Hopefully, you're not dealing with an emergency that can brook no delay. We weren't happy that we had bees in the house - which we were afraid could return at any moment - but we weren't about to make an expensive mistake either. And honestly, it doesn't take too long to Google and find what you need. Take the shortcut and go the cheap route, if you must, but don't be surprised if you end up with more problems afterwards that cost even more time and money to fix.
We were lucky to find a few nearby companies with experienced beekeepers on their pest removal staff. One came out the following day to assess the situation. From the dead bees found, he'd determined that they were scouts, because they had no pollen on them. And the intense buzzing along the roof of our house was gone. Evidently, the bees were off to find another possible home, leaving our home thankfully free from their intrusion.
Whew. That was close.
The internet contains a wealth of information. Negotiate a resolution from a position of strength.
Step 3: An ounce of prevention is ALWAYS worth a pound of cure
The point of this story goes beyond "finding the right person for the job." It also serves to remind us to check for cracks in our homes - and in our business models, projects, or whatever else we're working on - BEFORE problems show up.
Prevention is part of doing things right the first time. Being proactive and anticipating problems helps us forestall many of them from occurring.
That could mean keeping organized, easy to access records. Checking for loopholes in legal codes ... or in return policies. And making sure that there's no unwanted entry to your home made by bugs, animals, or sheer accidents of nature, even if it's hard to see some of the higher, more out-of-reach areas.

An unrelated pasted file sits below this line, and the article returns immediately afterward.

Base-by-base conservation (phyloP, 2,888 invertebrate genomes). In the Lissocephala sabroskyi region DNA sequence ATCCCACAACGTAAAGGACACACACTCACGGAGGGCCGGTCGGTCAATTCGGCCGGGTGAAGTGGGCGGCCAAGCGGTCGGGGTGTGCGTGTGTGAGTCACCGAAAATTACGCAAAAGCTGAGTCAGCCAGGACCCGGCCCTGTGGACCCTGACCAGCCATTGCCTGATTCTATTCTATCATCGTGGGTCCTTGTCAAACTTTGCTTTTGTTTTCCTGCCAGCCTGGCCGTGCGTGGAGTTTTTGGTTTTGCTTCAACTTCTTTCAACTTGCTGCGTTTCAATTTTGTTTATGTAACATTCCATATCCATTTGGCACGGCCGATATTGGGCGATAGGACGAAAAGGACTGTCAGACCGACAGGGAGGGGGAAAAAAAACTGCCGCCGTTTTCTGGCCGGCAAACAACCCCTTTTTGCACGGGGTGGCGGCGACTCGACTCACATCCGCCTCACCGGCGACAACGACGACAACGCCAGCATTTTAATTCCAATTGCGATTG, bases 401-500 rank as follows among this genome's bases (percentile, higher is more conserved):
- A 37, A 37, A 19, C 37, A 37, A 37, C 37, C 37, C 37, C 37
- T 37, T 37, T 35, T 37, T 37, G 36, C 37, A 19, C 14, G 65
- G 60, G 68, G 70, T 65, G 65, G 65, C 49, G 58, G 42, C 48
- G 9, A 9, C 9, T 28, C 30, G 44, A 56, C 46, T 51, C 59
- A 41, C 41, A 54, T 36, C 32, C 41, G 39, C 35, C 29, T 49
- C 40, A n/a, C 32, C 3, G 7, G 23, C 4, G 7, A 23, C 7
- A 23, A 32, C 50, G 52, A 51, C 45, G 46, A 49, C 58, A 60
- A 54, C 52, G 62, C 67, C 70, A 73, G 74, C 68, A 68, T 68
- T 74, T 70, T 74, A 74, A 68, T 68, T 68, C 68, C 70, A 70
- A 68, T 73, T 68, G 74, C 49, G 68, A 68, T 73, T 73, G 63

Ol' Ben Franklin knew a thing or two about avoiding problems.
Laura's Quick Tips
Got a problem? Research it before calling in any ol' Tom, Dick, or Harry. Or Lucy, Ethel, or Marge. (I made that last one up.)
Do things right the first time. It might cost more, but bring in a real expert to get the job done. It saves you money and aggravation in the end.
Be proactive and anticipate problems before they occur. Think ahead for loopholes, resolve known issues before they become bigger and more expensive to fix.
I hope you never have to deal with home intruders, human or insect. But if you see bees where they definitely don't belong, know that it's not uncommon for bees to build hives in your walls, along floor joists, or near vents in your home, like for chimneys and cooktop range hoods.
Here's how I ushered them outside without killing them or getting myself stung in the process. (My husband is conveniently allergic to wasp and hornet stings, so he stayed safely away. Lucky guy. Even if he does have his epipens handy.) I used a long-poled feather duster, the type you'd use to reach very tall shelves, to very gently sweep the bees one at a time through an open door. The feathery end was soft and easy to entrap the bees, and I was able to shake them loose once I positioned the duster outside. I hope those little pollinators show some gratitude by pollinating the flowers in my vegetable garden on their way to freedom.
The good thing to know is that bees do not return to build a new hive in a formerly used location. Or even (I hope) to a site that their scouts deemed unsuitable. Their hive minds seem to learn from their mistakes fairly quickly.
But still, invest in a long-poled feather duster, just to be on the safe side.